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My uncle recently received a letter from his bishop calling him to repent to appear in a bishop’s court for disciplinary actions.  He was having an affair, he was married in the temple to his wife, but because of the affair, they separated for now. The bishops cousin is the affair partners neighbor and she tells him all the gossip. He wasn’t strong in the church, member 5 yrs. He had not been active, and was not super converted to the church. Can they just call him in without him coming forward?





Hello Jessica,

Thank you for taking a moment to ask this important question. As I do not know the whole story you are sharing, and I am probably receiving a glimpse of what has transpired between the bishop, your uncle, and all others involved I will answer according to what I know; however, this is a great question to take to your bishop or stake president also.

I would like to first address the subject provided for this question — Court of Love. A disciplinary council ideally is a court of love. We have been taught in scripture the following,

“Verily, thus saith the Lord unto you whom I love, and whom I love I also chasten that their sins may be forgiven, for with the chastisement I prepare a way for their deliverance in all things out of temptation, and I have loved you—”  D&C 95:1

Ideally, these meetings should be a court of love where love is extended; however, this doesn’t mean the outcome will be something everyone is pleased with. The Lord has called imperfect men and women to specific tasks within his Church. Even when doing our best to do as the Lord has commanded, we can expect at some point our passions get the better of us. As mentioned in my opening paragraph I do not know anything about this circumstance save what you have shared. Now, to answer your primary question, “Can they just call him in without him coming forward?”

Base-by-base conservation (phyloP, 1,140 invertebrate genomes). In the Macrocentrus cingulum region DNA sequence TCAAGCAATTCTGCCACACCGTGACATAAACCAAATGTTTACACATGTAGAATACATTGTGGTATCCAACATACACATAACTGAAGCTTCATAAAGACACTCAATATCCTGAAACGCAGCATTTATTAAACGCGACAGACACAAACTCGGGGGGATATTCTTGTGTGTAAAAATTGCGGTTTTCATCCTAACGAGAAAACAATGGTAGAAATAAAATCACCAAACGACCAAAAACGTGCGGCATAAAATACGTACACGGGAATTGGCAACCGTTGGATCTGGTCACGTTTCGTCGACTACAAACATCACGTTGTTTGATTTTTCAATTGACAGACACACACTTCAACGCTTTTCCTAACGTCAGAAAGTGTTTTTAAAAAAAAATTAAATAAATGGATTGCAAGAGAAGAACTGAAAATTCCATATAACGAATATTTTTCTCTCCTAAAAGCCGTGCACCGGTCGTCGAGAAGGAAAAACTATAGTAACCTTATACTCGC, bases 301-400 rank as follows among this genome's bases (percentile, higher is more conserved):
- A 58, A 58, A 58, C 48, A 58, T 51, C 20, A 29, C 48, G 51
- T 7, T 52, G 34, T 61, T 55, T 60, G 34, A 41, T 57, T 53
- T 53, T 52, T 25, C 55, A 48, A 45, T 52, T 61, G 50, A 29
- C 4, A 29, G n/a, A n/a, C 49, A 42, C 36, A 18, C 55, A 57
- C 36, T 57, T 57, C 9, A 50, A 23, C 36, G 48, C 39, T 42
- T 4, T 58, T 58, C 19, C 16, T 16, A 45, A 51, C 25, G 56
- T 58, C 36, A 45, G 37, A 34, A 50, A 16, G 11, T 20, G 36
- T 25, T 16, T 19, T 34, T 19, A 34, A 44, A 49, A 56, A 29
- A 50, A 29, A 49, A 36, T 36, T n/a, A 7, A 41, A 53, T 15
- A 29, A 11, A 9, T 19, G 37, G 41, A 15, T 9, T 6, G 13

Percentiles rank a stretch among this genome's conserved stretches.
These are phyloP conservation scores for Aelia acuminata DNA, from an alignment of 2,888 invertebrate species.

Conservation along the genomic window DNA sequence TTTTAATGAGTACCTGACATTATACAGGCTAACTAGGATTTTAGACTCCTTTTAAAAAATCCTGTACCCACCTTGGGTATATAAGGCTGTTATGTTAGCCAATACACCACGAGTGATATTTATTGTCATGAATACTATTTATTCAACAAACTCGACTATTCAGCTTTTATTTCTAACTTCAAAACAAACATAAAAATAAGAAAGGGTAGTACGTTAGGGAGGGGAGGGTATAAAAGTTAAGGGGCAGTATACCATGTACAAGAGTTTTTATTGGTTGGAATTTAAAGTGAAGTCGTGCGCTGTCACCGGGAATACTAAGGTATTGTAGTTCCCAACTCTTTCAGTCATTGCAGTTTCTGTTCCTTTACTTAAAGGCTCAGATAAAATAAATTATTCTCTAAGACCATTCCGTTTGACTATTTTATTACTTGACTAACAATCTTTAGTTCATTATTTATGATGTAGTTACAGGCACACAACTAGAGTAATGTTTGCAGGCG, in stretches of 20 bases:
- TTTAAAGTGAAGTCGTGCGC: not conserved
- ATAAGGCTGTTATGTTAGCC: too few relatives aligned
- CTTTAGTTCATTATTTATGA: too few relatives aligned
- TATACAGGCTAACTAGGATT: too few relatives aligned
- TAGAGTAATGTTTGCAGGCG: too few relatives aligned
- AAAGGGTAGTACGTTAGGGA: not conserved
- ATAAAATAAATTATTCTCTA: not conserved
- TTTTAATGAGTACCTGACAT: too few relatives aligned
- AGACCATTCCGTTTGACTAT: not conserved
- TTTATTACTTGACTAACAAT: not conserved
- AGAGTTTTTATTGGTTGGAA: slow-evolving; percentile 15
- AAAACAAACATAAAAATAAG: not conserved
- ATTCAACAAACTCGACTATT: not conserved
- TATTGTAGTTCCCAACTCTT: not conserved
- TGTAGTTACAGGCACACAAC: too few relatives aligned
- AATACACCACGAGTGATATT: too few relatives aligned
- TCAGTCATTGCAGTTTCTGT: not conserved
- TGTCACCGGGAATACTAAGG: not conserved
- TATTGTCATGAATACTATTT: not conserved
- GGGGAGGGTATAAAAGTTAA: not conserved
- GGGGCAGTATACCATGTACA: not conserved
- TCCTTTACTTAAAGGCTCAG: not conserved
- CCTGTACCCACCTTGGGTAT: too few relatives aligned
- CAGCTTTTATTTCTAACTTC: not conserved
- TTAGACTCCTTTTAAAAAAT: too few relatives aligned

The simple answer is “yes.” A bishop and stake president, depending on the unique circumstance, have the authority and responsibility to compel a person to come; although, this is not the preferred method. Take for instance this scripture,

“And now, because ye are compelled to be humble blessed are ye; for a man sometimes, if he is compelled to be humble, seeketh repentance; and now surely, whosoever repenteth shall find mercy; and he that findeth mercy and endureth to the end the same shall be saved.” (Alma 32:13)

Every bishop and stake president would rather have someone come in according to their free will and choice. This is not always the case though, and there are divers scenarios that may require a bishop or stake president to compel someone to come into a disciplinary council. A bishop or stake president may require the testimony, the witness, or confirmation from an individual regarding a different witness from a person the bishop or stake president just met with.

I am not aware of all the parameters or protocols that are outlined in The Church Handbook. It has been a while since I have read this book of instruction from the Church. This is not the place to be quoting from The Church Handbook of Instructions Book 1, and is also why this is a great question to ask your bishop or stake president. One scenario I am aware of is when a person comes into the bishops office, or stake presidents office and confesses a serious sin. If this sin involves another member the logical and rational step would be for the stake president or bishop to confirm through witness from the other party involved. They will send a letter to come in. If the person doesn’t respond back, then the letter may become more compelling especially if the “law of witnesses” is confirmed (multiple people who have been asked to come and visit have given testimony or witness confirming the serious transgression).

Let’s review the serious sin of adultery as you have specified. If person A (the woman) comes to the bishop or stake president and confesses this sin. The logical step would be to reach out to the other party through letter, if not able to be reached by phone, to come in and either confirm or deny the witness of adultery they were apart of. If these attempts to know more are ignored and other witnesses are able to confirm such, then person B (the man) may receive a more compulsory letter telling them to come in.

My recommendation is to reach out to your bishop and stake president if something like this continues to bother you. Allow them to explain what they can without going into anything confidential (which is none of our business any way).





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